2017 Henry Allen Moe Prize
2017 Autumn General Meeting
Douglas S. Massey
The recipient of the 2017 Henry Allen Moe Prize in the Humanities is Douglas S. Massey in recognition of his paper “The Mexican-U.S. Border in the American Imagination” presented to the Society at its April 2015 Meeting and published in Proceedings of the American Philosophical Society, volume 160, no. 2, June 2016. Doug Massey is the Henry G. Bryant Professor of Sociology and Public Affairs at Woodrow Wilson School of Public and International Affairs, Princeton University.
Douglas S. Massey is a sociologist who has made the study of segregation and immigration his life’s work. In this essay he rehearses in part his well-established arguments about the counter-intuitive relationship between undocumented immigration and border enforcement along the United States/Mexico border since the late 1970s. Despite the fact that the flow of undocumented migrants had stabilized, the presumed threat from Latino immigration was given new force through media exaggeration, political exploitation, and even academic pronouncement. The militarization of the border and the concomitant multiplication of the federal budget for border patrol by a factor of thirteen between 1986 and 2010, paradoxically led to an increase in the net rate of unauthorized migration, and subsequent acceleration of undocumented population growth north of the border. Whereas earlier migration had been concentrated on border states, the new growth was spread throughout the United States. What had been a circular flow of male workers was transformed into a rapidly growing resident population of undocumented families.
Massey’s focus is on the political, social, and emotional force of the idea of the southern border itself. He provides a succinct history of its emergence as a symbolic demarcation in the American mind, tracing its early construction after Mexico’s independence from Spain in 1821, followed by the subsequent abolition of slavery there in 1830. The Mexican American War, fought over both territory and slavery, led to the final establishment of the border in 1853. Both racial and economic concerns were at stake in the following century, when moments of border enforcement alternated with periods of relative lack of attention in the United States.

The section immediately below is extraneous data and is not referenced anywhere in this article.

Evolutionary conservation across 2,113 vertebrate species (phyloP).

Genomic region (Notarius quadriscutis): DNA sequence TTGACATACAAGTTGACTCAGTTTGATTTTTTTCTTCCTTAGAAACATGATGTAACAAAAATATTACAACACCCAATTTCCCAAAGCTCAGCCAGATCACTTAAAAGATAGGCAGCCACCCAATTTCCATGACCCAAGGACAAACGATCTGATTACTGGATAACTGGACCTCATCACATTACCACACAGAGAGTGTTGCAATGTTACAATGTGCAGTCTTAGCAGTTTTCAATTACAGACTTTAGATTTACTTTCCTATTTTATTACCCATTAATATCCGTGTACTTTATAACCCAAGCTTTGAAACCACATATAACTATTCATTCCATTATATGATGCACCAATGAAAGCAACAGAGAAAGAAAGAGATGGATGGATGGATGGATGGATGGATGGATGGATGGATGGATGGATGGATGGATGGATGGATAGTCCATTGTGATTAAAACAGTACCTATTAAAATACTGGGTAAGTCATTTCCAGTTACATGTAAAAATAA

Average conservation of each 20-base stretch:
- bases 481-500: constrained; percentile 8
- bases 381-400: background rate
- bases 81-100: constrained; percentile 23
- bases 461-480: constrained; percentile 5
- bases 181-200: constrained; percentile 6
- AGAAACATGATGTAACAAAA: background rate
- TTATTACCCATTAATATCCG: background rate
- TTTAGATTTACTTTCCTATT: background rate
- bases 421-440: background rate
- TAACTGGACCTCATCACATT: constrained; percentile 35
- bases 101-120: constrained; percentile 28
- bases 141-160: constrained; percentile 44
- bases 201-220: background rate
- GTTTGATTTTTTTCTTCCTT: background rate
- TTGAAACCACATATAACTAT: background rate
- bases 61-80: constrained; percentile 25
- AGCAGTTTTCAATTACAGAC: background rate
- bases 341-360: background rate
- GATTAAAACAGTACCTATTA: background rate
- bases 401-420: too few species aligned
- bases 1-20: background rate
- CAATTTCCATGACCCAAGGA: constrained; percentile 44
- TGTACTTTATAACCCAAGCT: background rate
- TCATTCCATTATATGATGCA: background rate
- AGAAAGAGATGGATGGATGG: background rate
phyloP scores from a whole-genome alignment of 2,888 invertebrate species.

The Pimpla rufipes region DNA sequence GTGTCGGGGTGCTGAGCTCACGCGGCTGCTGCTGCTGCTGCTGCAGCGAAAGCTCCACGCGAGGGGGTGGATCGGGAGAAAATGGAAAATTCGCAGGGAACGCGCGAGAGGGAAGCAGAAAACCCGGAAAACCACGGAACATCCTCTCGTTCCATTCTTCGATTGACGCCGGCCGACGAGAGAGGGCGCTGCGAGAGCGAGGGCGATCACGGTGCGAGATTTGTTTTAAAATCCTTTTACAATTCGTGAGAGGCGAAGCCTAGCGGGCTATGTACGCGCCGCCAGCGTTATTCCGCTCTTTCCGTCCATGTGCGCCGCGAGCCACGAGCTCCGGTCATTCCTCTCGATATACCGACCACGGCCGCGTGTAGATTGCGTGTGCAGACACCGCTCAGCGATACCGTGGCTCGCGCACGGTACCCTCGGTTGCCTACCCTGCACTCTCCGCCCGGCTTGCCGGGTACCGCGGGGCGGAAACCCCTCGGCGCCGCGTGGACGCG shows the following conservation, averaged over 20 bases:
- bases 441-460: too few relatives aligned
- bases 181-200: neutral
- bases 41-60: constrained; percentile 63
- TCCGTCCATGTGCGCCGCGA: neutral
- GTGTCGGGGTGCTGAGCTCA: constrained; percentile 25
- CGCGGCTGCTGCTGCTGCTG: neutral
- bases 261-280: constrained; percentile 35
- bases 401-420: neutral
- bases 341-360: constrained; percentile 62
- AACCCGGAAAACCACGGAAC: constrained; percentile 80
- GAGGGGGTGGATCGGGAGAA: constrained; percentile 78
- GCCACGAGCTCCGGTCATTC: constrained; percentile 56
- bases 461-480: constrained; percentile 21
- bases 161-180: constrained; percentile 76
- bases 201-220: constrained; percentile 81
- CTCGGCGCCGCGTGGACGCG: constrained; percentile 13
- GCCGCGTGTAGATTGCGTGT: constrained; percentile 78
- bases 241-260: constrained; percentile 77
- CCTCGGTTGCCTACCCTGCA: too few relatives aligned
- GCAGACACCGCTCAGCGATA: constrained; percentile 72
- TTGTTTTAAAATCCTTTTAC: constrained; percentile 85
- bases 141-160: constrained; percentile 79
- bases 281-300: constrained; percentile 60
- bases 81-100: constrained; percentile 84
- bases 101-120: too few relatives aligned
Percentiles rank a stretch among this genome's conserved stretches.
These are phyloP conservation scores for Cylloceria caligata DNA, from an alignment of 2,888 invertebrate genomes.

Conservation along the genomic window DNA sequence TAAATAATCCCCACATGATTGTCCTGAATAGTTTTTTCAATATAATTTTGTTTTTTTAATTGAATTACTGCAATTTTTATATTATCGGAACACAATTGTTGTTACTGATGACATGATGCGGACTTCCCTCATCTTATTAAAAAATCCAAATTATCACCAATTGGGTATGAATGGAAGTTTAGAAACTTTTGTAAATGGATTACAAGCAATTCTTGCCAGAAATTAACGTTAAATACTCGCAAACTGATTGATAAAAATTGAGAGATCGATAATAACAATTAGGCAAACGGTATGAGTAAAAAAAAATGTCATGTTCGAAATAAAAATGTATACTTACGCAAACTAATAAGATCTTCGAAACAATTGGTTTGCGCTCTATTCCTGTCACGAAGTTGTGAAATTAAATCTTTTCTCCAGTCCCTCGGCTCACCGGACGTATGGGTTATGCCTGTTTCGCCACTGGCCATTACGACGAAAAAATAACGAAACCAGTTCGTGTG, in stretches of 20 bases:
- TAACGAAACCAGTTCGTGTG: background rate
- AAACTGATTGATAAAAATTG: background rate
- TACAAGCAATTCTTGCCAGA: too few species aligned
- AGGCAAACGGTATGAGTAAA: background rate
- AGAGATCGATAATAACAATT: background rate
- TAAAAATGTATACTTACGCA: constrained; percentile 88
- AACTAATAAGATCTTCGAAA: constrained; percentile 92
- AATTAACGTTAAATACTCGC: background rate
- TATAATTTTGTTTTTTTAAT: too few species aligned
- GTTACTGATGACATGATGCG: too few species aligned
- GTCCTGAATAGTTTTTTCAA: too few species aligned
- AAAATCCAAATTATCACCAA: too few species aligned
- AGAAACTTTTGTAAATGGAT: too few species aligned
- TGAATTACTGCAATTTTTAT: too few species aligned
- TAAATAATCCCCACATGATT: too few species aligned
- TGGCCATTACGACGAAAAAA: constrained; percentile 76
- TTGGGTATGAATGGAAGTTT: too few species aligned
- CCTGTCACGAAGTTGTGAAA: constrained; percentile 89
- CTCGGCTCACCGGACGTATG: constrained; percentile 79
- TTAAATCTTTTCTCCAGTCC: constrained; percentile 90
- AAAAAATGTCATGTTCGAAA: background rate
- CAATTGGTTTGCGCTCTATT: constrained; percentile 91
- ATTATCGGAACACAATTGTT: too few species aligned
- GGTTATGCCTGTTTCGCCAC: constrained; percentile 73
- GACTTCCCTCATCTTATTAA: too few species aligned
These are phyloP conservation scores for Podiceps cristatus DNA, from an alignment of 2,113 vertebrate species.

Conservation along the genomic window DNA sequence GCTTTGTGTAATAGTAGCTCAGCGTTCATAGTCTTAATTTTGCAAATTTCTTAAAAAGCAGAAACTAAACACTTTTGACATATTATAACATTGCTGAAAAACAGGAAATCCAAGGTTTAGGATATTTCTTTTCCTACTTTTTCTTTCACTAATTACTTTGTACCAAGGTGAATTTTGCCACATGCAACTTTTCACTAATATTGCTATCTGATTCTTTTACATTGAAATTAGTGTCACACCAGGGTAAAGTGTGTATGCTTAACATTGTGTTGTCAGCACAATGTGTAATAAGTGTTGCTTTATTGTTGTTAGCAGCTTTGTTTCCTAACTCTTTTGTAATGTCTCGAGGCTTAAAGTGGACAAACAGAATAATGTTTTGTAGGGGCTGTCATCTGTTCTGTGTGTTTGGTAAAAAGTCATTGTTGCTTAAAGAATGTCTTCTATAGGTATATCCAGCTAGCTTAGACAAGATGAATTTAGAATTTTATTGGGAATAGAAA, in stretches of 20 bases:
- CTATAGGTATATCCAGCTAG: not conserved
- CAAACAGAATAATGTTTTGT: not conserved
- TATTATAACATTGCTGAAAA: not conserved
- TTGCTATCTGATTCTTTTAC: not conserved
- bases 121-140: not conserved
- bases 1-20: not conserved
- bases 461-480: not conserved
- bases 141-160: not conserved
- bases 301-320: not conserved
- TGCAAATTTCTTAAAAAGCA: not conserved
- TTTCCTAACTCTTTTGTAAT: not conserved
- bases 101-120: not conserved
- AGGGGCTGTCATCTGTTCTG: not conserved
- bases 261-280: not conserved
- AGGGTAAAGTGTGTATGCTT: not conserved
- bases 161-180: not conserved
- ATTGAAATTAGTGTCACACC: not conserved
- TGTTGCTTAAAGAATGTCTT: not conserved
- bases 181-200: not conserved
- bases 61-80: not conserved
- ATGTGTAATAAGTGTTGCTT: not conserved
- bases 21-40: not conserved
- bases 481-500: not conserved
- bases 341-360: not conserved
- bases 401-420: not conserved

More recently the symbolic power of the Mexican border has enabled fear-mongering that goes beyond immigration, to include claims that radical Islamists are being disguised as Mexican immigrants, and that the Ebola virus is being imported through the southern border. Massey calls attention to ways in which the historical obsession with the Mexican border, now reinforced by such spurious claims, has meant that the defense of this border above all has come to stand for national security. The enormous resources devoted to enforcement have produced a border economy that thrives on the unproven theory of the value of border enforcement as a means of deterring undocumented immigration. Massey’s essay does not propose political or social solutions to the question of immigration across the southern border, but provides an illuminating examination of how a border can come to be endowed with symbolic force in the absence of factual evidence. His deft presentation of this powerful argument renders his essay accessible to readers from fields in the humanities outside his own specialization.
The prize was established in 1982 by a gift from the widow of Henry Allen Moe, to honor the longtime head of the Guggenheim Foundation and president of the American Philosophical Society from 1959 to 1970. It pays particular tribute to his firm commitment to the humanities and those who pursue them. The prize is awarded annually to the author of a paper in the humanities or jurisprudence read at a meeting of the Society.
Members of the selection committee were Elizabeth Cropper (chair), Dean, Center for Advanced Study in the Visual Arts, National Gallery of Art; Michael McCormick, Goelet Professor of Medieval History, Harvard University; Brent Shaw, Andrew Fleming West Professor of Classics, Princeton University.